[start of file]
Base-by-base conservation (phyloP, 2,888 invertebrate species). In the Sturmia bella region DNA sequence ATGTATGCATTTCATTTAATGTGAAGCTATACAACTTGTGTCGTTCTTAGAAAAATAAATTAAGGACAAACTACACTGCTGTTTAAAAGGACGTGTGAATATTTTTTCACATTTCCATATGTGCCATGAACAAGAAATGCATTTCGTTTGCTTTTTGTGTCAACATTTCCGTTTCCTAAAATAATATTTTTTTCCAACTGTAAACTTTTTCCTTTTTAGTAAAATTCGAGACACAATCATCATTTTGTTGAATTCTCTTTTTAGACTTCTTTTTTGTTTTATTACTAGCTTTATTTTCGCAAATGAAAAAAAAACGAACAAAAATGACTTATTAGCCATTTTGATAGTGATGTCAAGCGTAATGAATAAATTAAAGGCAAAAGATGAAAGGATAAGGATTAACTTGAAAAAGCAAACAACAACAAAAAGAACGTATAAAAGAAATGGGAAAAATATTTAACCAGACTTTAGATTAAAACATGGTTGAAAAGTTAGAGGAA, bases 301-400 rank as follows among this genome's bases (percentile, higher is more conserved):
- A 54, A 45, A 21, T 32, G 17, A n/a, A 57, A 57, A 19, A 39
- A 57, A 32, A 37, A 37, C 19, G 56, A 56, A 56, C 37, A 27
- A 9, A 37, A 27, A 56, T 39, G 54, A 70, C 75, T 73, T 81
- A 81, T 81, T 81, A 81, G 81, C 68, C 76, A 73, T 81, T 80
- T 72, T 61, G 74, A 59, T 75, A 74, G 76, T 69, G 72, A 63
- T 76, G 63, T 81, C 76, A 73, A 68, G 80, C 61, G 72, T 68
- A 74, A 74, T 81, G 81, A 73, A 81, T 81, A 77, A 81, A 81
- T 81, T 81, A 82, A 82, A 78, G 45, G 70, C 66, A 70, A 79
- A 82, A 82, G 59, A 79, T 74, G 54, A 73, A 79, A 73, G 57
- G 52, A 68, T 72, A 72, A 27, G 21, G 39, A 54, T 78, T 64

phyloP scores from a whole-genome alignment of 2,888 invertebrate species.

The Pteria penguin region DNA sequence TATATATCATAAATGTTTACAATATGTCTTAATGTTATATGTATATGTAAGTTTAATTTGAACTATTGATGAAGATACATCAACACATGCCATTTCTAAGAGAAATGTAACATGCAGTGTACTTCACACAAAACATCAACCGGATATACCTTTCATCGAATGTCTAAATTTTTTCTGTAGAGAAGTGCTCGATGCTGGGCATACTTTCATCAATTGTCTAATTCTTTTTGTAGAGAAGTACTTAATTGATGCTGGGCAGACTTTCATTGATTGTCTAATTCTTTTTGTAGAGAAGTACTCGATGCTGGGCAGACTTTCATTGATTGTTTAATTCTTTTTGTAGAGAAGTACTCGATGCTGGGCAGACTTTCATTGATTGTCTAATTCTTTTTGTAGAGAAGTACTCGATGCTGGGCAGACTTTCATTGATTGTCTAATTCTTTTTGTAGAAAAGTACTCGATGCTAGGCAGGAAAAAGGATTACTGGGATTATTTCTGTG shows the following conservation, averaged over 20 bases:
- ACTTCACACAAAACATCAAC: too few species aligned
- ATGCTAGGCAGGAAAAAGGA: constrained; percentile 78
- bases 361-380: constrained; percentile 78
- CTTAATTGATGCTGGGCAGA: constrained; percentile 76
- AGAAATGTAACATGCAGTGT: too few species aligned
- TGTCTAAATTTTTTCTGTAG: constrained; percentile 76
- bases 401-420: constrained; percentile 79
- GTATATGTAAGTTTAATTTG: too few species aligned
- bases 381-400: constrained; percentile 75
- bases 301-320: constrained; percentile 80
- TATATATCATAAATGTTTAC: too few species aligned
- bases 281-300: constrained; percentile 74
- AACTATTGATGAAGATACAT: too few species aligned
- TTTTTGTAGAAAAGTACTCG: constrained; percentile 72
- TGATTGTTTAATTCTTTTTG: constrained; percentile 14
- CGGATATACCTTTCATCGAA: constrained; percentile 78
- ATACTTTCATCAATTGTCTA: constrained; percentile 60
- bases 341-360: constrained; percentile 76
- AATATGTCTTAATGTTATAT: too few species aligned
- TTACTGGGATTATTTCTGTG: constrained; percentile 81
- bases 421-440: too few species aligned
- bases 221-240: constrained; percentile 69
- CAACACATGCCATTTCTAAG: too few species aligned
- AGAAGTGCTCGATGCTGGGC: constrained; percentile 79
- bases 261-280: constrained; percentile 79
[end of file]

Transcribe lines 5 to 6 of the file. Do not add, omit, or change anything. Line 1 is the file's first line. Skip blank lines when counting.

- A 81, T 81, T 81, A 81, G 81, C 68, C 76, A 73, T 81, T 80
- T 72, T 61, G 74, A 59, T 75, A 74, G 76, T 69, G 72, A 63